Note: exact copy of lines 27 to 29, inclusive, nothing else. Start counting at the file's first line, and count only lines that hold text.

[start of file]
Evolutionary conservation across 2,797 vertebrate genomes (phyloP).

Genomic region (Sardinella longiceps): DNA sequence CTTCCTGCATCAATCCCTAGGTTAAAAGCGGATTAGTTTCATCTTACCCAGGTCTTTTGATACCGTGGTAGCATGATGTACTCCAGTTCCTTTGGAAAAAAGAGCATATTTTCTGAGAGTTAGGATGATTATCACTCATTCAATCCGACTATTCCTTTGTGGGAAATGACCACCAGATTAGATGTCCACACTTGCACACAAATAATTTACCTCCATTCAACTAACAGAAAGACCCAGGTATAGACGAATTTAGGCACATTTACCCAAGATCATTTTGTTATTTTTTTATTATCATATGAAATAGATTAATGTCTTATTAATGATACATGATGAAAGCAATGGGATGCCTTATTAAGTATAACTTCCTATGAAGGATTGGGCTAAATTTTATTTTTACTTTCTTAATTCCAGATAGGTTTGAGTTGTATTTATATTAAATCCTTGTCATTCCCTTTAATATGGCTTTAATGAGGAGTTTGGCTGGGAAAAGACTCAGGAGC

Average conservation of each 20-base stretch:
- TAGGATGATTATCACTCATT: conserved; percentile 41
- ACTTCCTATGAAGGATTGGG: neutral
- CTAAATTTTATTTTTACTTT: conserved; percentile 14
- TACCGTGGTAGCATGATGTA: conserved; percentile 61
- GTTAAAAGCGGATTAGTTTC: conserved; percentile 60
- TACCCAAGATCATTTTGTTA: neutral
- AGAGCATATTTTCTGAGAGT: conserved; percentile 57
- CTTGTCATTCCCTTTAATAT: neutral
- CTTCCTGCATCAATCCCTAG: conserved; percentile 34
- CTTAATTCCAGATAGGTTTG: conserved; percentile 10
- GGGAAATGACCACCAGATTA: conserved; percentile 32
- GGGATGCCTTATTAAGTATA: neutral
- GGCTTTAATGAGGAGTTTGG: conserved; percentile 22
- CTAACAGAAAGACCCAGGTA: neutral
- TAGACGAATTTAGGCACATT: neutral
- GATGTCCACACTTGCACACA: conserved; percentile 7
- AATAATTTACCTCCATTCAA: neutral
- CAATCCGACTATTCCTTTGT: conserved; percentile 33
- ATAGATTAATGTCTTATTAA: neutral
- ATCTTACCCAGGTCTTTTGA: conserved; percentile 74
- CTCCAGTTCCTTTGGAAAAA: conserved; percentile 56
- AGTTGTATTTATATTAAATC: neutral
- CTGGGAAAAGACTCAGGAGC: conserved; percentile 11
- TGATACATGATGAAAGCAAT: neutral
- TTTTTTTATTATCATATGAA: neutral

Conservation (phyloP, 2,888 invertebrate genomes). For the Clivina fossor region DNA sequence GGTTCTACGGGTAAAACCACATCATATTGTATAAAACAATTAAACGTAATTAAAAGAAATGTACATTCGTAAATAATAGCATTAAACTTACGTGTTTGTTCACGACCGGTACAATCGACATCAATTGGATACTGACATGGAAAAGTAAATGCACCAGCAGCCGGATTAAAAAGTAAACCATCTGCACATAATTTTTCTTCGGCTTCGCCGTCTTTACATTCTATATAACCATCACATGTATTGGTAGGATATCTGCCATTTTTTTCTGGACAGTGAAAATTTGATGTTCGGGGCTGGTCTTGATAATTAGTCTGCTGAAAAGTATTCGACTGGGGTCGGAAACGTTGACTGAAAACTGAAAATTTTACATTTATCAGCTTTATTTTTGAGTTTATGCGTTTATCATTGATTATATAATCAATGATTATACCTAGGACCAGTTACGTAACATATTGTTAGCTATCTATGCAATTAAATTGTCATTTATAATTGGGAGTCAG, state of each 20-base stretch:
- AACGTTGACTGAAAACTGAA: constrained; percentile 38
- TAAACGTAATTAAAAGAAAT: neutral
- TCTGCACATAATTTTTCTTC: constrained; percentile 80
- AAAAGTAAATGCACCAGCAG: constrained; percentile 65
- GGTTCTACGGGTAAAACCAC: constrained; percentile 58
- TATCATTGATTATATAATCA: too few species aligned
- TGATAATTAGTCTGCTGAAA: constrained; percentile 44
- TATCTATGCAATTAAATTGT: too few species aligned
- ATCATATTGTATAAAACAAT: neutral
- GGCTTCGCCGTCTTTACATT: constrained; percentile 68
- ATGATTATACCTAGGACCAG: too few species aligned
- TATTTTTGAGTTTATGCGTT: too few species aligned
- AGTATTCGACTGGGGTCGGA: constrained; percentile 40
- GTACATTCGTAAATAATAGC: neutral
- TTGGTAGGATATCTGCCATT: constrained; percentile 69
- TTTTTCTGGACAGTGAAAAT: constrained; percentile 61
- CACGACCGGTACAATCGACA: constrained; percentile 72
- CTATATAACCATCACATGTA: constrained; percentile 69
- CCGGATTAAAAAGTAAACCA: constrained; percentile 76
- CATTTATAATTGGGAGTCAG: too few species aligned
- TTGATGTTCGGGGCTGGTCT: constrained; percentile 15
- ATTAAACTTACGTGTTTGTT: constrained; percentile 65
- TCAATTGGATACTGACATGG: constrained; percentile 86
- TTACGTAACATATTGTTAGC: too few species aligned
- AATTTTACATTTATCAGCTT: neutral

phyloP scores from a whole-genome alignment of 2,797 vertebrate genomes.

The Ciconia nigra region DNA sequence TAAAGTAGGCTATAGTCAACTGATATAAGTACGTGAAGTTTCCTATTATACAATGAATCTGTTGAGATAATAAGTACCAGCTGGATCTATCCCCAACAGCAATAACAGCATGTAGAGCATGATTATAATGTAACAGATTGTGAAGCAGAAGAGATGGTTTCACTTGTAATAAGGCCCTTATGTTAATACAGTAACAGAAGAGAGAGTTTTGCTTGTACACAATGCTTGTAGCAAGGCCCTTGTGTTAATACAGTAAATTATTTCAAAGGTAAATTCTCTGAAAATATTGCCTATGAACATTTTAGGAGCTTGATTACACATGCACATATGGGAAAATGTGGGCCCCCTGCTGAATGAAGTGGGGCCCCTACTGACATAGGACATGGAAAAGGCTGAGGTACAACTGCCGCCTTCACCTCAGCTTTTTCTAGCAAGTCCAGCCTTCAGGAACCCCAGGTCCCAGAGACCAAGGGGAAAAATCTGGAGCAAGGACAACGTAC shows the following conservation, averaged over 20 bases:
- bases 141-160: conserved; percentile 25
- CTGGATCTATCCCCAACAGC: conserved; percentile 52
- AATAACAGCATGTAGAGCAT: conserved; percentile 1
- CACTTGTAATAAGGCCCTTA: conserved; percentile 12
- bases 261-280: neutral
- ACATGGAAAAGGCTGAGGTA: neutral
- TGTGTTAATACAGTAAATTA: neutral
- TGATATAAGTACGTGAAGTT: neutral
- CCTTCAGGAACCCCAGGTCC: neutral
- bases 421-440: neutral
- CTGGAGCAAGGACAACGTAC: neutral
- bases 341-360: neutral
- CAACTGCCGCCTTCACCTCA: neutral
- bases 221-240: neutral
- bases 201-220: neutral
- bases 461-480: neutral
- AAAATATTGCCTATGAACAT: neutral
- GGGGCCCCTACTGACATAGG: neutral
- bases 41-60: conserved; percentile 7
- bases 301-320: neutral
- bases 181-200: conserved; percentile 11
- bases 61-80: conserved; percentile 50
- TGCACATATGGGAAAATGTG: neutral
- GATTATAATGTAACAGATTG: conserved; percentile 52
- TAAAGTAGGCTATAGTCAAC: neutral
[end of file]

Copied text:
- TGATACATGATGAAAGCAAT: neutral
- TTTTTTTATTATCATATGAA: neutral

Conservation (phyloP, 2,888 invertebrate genomes). For the Clivina fossor region DNA sequence GGTTCTACGGGTAAAACCACATCATATTGTATAAAACAATTAAACGTAATTAAAAGAAATGTACATTCGTAAATAATAGCATTAAACTTACGTGTTTGTTCACGACCGGTACAATCGACATCAATTGGATACTGACATGGAAAAGTAAATGCACCAGCAGCCGGATTAAAAAGTAAACCATCTGCACATAATTTTTCTTCGGCTTCGCCGTCTTTACATTCTATATAACCATCACATGTATTGGTAGGATATCTGCCATTTTTTTCTGGACAGTGAAAATTTGATGTTCGGGGCTGGTCTTGATAATTAGTCTGCTGAAAAGTATTCGACTGGGGTCGGAAACGTTGACTGAAAACTGAAAATTTTACATTTATCAGCTTTATTTTTGAGTTTATGCGTTTATCATTGATTATATAATCAATGATTATACCTAGGACCAGTTACGTAACATATTGTTAGCTATCTATGCAATTAAATTGTCATTTATAATTGGGAGTCAG, state of each 20-base stretch: